Wonder. Full.

IMG_2813 This box of impatiens and Caladium on the wall at the edge of the back porch reminds me how much nourishing water it requires in our summer heat. Without this shade and daily watering, the blooms stop, the stalks wilt and leaves begin to curl. The container, made of measuring sticks, and the fading sign speak of need, too. Yes, it is a wonderful life, as long as I am refilled with wonder. Wonder.  Full.



Taking the Heat and saying Thank You



Summer’s heat and humidity are  the most common complaints on the South Texas Gulf Coast in the middle of July.In the Spring I hear “April showers bring May flowers”, but there don’t seem to be any comparable sayings pointing to blessings that a 106 heat index brings. However, the gifts are there, and I am reminded to count them.  Here are a few.


Summer’s heat produces these vermilion flowers twisted into a tube with extended stamens protruding from the whorl. Some call the plant bleeding hearts; my grandmother called them Turks’ Caps and always had them in her East Texas yard. I adore these little twisted turbans.  Their scarlet flashes are rivaled only by the red birds that like the berries left after the flowers fade.


Morning glories!  Without the heat from the morning sun, they would stay closed shut. But with morning light, their fragile cobalt petals unfurl so the star in their throats can shine.


Honeysuckle vines reach for the heat and produce sweet nectar- bearing blooms that lure me with their fragrance.

IMG_0580Golden day lilies bare their cheerful faces to sunshine.



Peppers of all shapes, sizes and colors thrive in summer’s furnace along with yellow squash, zucchini, and melons.  All these add nutritious goodness to our summer suppers.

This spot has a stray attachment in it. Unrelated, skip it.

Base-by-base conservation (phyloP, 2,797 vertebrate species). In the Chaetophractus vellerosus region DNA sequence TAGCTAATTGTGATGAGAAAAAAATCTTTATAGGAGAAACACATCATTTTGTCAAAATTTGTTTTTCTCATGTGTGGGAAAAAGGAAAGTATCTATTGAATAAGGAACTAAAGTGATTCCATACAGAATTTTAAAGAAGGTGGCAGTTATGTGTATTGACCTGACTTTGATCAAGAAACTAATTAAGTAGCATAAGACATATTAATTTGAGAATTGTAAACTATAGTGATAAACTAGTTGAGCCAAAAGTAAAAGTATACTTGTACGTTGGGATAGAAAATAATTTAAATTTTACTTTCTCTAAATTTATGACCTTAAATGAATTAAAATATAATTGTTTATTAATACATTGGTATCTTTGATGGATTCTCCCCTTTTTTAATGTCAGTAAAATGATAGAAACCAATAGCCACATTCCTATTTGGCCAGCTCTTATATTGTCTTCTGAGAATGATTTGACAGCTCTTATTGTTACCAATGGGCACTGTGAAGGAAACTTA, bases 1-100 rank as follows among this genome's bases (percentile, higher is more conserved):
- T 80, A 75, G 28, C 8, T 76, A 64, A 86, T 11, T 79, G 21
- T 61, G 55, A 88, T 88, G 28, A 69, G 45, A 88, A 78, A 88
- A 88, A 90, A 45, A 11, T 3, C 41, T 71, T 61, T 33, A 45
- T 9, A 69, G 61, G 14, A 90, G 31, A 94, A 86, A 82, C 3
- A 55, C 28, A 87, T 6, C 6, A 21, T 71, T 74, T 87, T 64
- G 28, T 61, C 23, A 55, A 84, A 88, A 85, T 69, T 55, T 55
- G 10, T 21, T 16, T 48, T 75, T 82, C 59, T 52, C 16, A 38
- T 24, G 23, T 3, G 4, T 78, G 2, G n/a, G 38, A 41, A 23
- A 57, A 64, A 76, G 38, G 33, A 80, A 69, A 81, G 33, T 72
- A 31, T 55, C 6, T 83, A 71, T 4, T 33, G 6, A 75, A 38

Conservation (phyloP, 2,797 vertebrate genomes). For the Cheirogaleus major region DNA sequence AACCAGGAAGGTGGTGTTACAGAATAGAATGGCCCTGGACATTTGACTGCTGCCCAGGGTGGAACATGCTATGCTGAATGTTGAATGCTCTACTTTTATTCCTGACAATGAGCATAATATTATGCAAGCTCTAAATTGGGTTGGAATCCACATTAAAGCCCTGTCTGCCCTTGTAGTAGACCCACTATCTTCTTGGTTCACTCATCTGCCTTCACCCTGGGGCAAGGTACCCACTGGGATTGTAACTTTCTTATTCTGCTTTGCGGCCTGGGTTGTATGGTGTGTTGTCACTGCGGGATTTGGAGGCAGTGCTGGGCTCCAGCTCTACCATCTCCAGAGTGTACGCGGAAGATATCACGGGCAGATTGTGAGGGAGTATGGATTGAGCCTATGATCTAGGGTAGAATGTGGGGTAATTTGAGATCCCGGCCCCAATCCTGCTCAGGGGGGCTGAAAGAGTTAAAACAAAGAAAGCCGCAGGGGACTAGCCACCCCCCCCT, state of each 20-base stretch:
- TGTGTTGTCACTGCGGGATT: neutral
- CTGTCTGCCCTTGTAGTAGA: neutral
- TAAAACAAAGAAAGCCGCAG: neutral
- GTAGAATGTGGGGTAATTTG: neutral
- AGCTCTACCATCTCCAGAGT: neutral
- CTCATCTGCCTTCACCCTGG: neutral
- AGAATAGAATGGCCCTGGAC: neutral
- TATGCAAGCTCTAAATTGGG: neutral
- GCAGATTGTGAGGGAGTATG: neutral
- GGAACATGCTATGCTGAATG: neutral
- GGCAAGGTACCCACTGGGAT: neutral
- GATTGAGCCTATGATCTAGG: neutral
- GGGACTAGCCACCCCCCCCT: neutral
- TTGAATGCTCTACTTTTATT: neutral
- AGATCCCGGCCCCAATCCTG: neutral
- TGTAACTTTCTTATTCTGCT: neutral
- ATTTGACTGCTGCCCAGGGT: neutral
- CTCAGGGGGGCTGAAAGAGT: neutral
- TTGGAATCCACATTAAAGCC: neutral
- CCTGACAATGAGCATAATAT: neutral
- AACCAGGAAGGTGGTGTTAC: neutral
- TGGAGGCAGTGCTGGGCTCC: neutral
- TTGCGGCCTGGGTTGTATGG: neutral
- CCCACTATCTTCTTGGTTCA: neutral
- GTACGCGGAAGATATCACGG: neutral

Figs!  Our abundant crop of figs is plenty to enjoy and more than enough to share.


Peaches are at their best in summer’s heat.  My favorite variety ripens in August.

Fennel, basil, rosemary, sage, parsley, and all my favorite herbs don’t even begin to thrive until it begins to get hot. Cutting them just before they go into a light summer soup or salad gives a rich, fragrant treat for the cook!

Still counting…

I am grateful.





Photography by Skye Parker, my granddaughter

These windows at the back of our house mirror a rose arbor covered with blooms just a month ago. But summer arrives today says the calendar as well as the temperature, so the scanty blooms that are still there are pale and dried.  The reflection today seems to say “all gone away.” But I know this rose. It is hardy and tenacious, with a reputation for surviving even a hurricane. I know it will bloom again. I will not mourn for lost blossoms. I will enjoy the many shades of green in its leaves, admire the lacy intertwining of its branches. I will wonder at the raindrops caught in spider webs woven in rose canes.  I will count the bird nests perched inside the arbor’s protection, and rest in the shade it gives me. And I will be grateful for eyes that can see the rose bush reflected in the windows of home.

“Whether one looks at a star, a child, a moment of sorrow, or a time of gladness, blessed is the ordinary…I believe the small moment is the carrier of God’s most endearing gift, and that it must not be permitted to slip away unsavored and unappreciated…If one accepts each day as a gift from the Father’s hand, one may sometimes hear a voice saying, “Open it. I invite you to share with me in these little appointments with myself as we try to unwrap the hidden beauties in an ordinary day.”      Gerhard Frost in Blessed is the Ordinary